Some prisons are providing a single pre-packaged meal a day, instructing prisoners that if they want more to eat they must purchase it from the canteen, whilst other prisoners report having reduced or no access to showers. There have also been claims of a lack of cleaning products and disinfectants as well as basic hot water in cells, with further reports that prisoners are being required to defecate into pots where there is no in-cell toilet. Not only are the prisoners enduring the stress of solitary confinement, they face a time of heightened anxiety, reduced staffing, and minimal human contact.
The compounding factors described above mean those in detention are placed in a truly precarious position as regards both their physical and mental health. In the year ending December 2019, there were a record number of self-harm incidents, with 61,461 reported cases, and 300 deaths in prison custody. Whilst the immediate threat of COVID-19 must be addressed, the long-term mental health impacts of measures taken must not be overlooked.
A constant eye must be kept to the conditions that prisoners are being subjected to. A strict quarantine, preventing basic standards of personal hygiene and subjecting prisoners to degrading measures alongside an indeterminate span of time in segregation, are likely to have a long-lasting, damaging impact. Whilst the threshold of what constitutes inhuman and degrading treatment is high for the purposes of engaging Article 3, it is not inconceivable that the standard could be met should these conditions endure. Only necessary and proportionate restrictions should be instigated and a constant review must take place as to what is required as the epidemic progresses.
What is being done?
Some welcome measures are now being implemented by the government.
In attempts to curtail the extremely harmful effects of prolonged solitary confinement and the suspension of all prison visits, the MOJ have revealed that 900 Secure phone handsets will be given to prisoners across 55 jails, enabling prisoners to speak to a small number of pre-authorised contacts.
On 4 April the government announced its intention to grant early release to certain low-risk prisoners. Prisoners who pass the stringent criteria for release will be subject to strict conditions, and will be electronically monitored, including with GPS tags, to enforce the requirement to stay at home. They can be immediately recalled to prison for breaching these conditions or committing further offences.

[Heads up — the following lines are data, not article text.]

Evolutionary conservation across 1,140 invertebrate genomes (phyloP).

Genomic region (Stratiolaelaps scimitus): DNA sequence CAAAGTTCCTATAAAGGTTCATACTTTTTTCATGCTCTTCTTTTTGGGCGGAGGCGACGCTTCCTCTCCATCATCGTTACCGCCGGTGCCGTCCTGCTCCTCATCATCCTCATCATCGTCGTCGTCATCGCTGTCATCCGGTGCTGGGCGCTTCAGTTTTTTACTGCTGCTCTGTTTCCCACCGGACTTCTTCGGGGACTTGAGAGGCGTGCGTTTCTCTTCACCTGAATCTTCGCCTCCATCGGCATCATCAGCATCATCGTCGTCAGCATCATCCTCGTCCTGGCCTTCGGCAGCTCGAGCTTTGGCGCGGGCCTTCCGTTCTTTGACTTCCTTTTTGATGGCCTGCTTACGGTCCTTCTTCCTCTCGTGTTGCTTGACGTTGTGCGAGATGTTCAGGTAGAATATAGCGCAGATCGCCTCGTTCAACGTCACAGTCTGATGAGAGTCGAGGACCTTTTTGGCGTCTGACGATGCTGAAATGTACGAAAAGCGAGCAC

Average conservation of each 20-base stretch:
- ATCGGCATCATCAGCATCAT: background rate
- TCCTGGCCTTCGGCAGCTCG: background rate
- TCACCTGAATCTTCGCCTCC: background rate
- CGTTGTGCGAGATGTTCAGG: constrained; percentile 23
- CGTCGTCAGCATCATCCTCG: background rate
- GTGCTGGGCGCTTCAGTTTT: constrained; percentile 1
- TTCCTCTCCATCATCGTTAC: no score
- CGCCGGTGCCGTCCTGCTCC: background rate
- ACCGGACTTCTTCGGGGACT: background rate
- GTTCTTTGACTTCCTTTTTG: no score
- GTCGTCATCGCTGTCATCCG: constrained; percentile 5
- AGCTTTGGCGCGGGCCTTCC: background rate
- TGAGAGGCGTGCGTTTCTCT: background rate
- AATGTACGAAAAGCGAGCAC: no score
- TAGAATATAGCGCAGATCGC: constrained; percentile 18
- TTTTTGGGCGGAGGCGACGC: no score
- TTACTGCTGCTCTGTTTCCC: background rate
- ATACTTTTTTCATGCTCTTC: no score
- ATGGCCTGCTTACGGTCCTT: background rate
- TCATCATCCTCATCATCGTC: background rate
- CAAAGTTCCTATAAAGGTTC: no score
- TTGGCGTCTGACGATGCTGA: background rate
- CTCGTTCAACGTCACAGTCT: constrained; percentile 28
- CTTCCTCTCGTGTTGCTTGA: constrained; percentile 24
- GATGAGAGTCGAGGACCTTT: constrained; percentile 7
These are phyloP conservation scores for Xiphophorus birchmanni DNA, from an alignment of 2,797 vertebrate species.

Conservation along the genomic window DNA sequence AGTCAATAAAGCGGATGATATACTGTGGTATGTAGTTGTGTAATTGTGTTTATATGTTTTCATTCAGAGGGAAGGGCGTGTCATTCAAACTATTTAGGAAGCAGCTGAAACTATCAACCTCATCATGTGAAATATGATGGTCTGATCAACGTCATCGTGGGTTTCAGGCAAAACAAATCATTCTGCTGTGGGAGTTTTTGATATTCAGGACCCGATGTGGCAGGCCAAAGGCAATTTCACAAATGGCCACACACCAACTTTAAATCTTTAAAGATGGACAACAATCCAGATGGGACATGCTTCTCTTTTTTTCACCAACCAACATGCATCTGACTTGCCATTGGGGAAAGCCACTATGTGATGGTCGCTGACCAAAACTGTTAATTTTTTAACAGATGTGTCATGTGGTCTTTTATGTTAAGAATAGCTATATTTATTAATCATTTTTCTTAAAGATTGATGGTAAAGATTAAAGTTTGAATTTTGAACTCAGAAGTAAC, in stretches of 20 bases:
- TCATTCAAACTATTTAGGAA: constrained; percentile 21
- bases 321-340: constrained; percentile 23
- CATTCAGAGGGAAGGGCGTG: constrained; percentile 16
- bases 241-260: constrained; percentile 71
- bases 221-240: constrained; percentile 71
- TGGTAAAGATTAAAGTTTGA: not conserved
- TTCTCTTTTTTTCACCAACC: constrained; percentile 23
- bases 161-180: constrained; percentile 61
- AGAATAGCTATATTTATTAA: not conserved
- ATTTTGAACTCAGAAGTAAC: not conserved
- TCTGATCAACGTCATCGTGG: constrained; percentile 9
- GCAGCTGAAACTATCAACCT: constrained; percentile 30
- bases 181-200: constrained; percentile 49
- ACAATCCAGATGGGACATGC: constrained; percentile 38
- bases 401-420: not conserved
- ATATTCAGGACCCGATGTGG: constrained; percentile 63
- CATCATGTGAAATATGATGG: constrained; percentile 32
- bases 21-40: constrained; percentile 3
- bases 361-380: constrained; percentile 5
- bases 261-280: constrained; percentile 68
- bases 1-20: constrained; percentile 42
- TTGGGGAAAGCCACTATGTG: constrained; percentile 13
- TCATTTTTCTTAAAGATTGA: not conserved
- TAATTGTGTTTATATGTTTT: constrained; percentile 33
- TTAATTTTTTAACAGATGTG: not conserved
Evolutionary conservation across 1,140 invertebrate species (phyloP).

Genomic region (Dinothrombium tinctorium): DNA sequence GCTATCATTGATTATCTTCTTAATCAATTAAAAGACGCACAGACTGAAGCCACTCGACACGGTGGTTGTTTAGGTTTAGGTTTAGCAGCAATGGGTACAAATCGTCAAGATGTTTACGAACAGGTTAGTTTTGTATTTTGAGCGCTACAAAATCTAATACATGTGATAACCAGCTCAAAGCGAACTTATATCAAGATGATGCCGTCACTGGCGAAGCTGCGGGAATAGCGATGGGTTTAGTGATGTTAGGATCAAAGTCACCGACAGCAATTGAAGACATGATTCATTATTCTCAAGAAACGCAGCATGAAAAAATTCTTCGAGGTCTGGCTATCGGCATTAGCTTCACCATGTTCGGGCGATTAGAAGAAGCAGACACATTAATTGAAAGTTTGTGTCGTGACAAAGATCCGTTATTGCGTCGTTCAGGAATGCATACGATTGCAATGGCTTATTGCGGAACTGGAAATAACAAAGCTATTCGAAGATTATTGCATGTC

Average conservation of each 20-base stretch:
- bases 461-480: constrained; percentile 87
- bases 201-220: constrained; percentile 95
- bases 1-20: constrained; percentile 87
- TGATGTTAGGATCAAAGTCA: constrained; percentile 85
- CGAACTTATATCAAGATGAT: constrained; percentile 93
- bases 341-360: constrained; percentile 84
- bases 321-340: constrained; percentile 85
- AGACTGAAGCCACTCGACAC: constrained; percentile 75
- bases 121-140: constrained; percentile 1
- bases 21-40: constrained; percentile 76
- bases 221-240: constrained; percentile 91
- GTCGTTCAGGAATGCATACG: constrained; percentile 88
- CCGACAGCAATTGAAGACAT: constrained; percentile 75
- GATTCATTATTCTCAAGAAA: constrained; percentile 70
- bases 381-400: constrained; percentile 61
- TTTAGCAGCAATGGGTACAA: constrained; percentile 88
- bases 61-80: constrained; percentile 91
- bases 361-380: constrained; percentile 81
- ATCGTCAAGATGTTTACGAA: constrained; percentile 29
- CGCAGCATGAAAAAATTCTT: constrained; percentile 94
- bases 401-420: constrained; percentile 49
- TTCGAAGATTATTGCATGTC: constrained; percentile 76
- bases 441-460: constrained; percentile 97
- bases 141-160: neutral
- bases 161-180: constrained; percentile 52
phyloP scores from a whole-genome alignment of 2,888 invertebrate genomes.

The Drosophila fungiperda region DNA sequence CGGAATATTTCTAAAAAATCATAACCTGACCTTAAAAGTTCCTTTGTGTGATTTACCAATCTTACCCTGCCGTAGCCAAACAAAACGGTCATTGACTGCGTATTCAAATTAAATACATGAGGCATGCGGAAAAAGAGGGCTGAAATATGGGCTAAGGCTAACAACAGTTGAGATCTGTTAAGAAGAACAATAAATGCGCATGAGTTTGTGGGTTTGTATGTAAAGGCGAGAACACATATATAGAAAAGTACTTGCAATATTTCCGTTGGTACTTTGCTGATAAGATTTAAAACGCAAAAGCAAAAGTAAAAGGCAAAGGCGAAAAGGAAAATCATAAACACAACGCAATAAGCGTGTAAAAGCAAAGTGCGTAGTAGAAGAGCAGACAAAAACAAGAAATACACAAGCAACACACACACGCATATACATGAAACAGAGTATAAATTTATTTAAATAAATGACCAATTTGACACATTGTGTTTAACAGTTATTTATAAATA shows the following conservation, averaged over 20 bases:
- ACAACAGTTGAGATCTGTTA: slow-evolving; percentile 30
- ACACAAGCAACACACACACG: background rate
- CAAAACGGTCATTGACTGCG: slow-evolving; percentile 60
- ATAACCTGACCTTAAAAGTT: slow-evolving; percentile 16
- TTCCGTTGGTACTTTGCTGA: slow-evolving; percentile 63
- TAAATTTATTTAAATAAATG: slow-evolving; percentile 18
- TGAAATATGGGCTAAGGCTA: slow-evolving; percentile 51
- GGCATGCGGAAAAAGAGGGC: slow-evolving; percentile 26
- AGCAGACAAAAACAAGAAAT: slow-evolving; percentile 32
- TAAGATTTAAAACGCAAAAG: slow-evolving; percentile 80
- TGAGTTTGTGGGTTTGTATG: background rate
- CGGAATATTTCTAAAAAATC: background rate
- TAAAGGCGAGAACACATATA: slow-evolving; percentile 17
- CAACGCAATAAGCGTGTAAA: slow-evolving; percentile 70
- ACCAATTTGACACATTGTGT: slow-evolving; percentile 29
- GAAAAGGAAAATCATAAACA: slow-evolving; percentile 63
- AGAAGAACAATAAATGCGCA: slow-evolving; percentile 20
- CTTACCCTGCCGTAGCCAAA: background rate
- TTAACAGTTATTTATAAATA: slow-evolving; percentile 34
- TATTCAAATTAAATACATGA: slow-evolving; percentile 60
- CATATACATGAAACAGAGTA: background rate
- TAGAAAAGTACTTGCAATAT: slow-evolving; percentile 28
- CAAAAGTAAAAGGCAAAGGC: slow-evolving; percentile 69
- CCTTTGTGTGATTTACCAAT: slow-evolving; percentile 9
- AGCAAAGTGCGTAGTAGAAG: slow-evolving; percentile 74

It is clear that the government will hold the protection of the public, in addition to upholding confidence in the criminal justice system, as paramount considerations in developing their response. No high-risk offenders, including those convicted of violent or sexual offences, anyone of national security concern or a danger to children, will be considered for release, nor any prisoners who have not served at least half their custodial term. Additionally, no offender convicted of COVID-19 related offences, including coughing at emergency workers or stealing personal protective equipment, will be eligible.
The move mirrors similar measures that have been implemented overseas, including France, the United States, Australia, Germany and Canada.
This follows the decision to grant temporary release to pregnant women and prisoners in Mother and Baby Units who do not pose a high risk to the public. Prisoners will be placed on temporary licence once they pass a risk assessment and suitable accommodation for the women has been identified.
In addition, the Ministry of Justice states that it is working to identify publicly owned sites that could serve as temporary prison accommodation to ease pressure on the permanent estate. We are also told that steps are being taken to expand the use of electronic monitoring to facilitate the safe release of more low-risk prisoners who were due to leave jail in the next two months regardless. They will be released in stages on temporary licence.
The government states that the releases will be phased over time. One or two reports of compassionate releases of disabled prisoners have been heard but there will be many more vulnerable prisoners still in prison. Implementing these measures as quickly as possible are vital if they are to have any impact on reducing the risk faced by prisoners and staff.
Further action required
The Prison Governors’ Association, summarising advice laid out by Public Health England and the Prison Service (HMPPS), have stated that the release of 4,000 prisoners will not be sufficient to address the issues currently faced by the prison system. The PGA writes in its submissions, “Our members have reported to the PGA National Executive Committee that Public Health England and HMPPS require a reduction of 15,000 prisoners in order to truly safeguard prisoners and staff.”
In response to the ongoing risk to prisoners, organisations including INQUEST, the Howard League and Prison Reform Trust continue to lobby the government to take further measures to protect the prison population. Recommendations include:
- Relieving the pressures within prison system by closing child prisons as soon as practicable.
- Suspending all prison transfers (except in exceptional circumstances)
- The release of elderly prisoners who do not pose a serious risk to the public. The rise in ageing prison population, longer sentencing, and delayed parole, with the heightened risk associated with old age mean that special consideration for these prisoners should be considered.
- Enhanced consideration should be given to resorting to non-custodial measures at all stages of the administration of criminal justice, including at the pre-trial, trial and sentencing as well as post-sentencing stages. Priority should be given to non-custodial measures for alleged offenders and prisoners with low-risk profiles and caring responsibilities.
It is clear the government will need to consider risk to the public when seeking to implement any measures, but further urgent and immediate steps must be taken to prevent avoidable deaths. For those who will not be considered for release, the government must consider how best to keep prisoners safe, whilst seeking to improve the difficult conditions that many currently find themselves in.